Striking a balance between Fair trade , Competition and Consumer Protection,
With the advent of globalisation and the world knitting themselves into a global village, the face of the markets have changed drastically. There were times when the only soap available in the market was Lux but now, supermarkets have dedicated shelves together just to sell bathing soaps. The needs and the growing level of awareness among consumers coupled with liberal economic policies are the reason for such a change. However, at several instances and across the globe, this is need is misused and put up to the disadvantage of the consumers and buyers of all layers. Owing to such unscrupulous practices, as a solution to the rising problems, the concept of fair trade rose. This paper attempts to study the relationship between fair trade, competition and interest of the consumers in this era of globalisation.
International trade today is one of the key battlefields between pro-liberalisation and anti-liberalisation forces. This struggle is likely to become more intense in the next few years as the pro-liberalisation forces set in motion their drive to expand the powers of the World Trade Organisation (WTO) by bringing new issues under its umbrella that were not in the original mandate (such as foreign investment and competition law). Pressures on developing countries, such as Pakistan, to rapidly open their markets to imports, result from the WTO’s operational principles and rules as well as policy prescriptions of the International Monetary Fund (IMF), the World Bank, regional development banks and bilateral aid donors imposed as conditions of debt rescheduling, new loans and aid. For developing countries, the sale of commodities abroad is often a vital source of income. Oil and coffee are the two widely traded exported items. Minerals and cash crops are also important. Revenues from these commodities often end up in the hands of the government rather than the workers who produce them or ordinary people.
What is fair trade?
Fair trade is a social movement whose stated goal is to help producers in developing countries achieve better trading conditions. Members of the movement advocate the payment of higher prices to exporters, as well as improved social and environmental standards. The movement focuses in particular on commodities, or products which are typically exported from developing countries to developed countries, but also consumed in domestic markets (e.g. Brazil, India and Bangladesh) most notably handicrafts, coffee, cocoa, wine, sugar, fresh fruit, chocolate, flowers and gold. Fair trade has its roots in the efforts of church organizations helping to rebuild European communities after WWII. These faith-based initiatives sold handicrafts produced in rebuilding communities in Europe to create economic opportunities for the artisans and to raise awareness about their plight among consumers who purchased them. Later iterations of this model were “world stores” at which consumers could buy ethically produced items. Fair trade certification programs were introduced to improve on the world store model.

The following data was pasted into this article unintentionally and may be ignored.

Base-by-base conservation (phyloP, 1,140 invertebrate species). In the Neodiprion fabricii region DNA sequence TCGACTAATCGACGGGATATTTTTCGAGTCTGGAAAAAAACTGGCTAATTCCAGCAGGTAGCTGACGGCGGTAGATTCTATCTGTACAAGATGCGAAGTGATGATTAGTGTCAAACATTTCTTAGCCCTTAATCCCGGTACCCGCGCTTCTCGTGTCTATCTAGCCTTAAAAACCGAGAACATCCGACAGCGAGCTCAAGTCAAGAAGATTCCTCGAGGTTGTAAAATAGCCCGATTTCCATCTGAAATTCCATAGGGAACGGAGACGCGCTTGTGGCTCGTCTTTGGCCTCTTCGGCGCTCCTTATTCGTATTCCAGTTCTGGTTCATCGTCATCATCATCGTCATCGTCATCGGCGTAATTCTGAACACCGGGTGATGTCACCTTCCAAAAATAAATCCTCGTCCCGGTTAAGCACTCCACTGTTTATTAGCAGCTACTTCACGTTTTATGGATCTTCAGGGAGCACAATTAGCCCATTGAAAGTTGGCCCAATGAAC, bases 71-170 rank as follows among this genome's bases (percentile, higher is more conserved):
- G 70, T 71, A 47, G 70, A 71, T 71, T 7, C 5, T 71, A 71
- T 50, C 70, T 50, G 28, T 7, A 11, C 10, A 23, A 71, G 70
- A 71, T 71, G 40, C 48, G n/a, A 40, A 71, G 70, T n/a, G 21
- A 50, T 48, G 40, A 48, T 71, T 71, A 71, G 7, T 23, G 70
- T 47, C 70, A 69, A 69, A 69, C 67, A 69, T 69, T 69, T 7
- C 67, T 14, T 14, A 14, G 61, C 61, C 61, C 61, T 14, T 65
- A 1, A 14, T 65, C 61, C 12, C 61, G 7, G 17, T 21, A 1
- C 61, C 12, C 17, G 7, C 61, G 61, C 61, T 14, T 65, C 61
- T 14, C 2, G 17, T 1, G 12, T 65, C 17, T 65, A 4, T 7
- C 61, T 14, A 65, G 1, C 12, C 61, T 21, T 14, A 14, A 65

To quote one author, fair trade “in its earliest incarnation was opposed in principle to the deregulation embraced by later neoliberal policies.”
Seen in this light, contemporary fair trade standards are a limited, voluntary attempt to replace some of the national regulatory tools that countries had formerly used to protect their workers and industries. These regulations were forcibly dismantled by trade agreements such as NAFTA, and through agreements with institutions like the International Monetary Fund (IMF), World Trade Organization (WTO), and the World Bank.
The need for such a drastic social movement was seen and felt across decades but the term fair trade was coined by the South Americans in 1946.
The World Fair Trade Organisation has come up with ten principles that every country must adopt in order to ensure fair trade. They are as follows:
Creating Opportunities for Economically Disadvantaged Producers
Transparency and Accountability
Fair Trading Practices
Ensuring no Child Labour and Forced Labour
Commitment to Non Discrimination, Gender Equity and Women’s Economic Empowerment, and Freedom of Association
Ensuring Good Working Conditions
Providing Capacity Building
Promoting Fair Trade
Respect for the Environment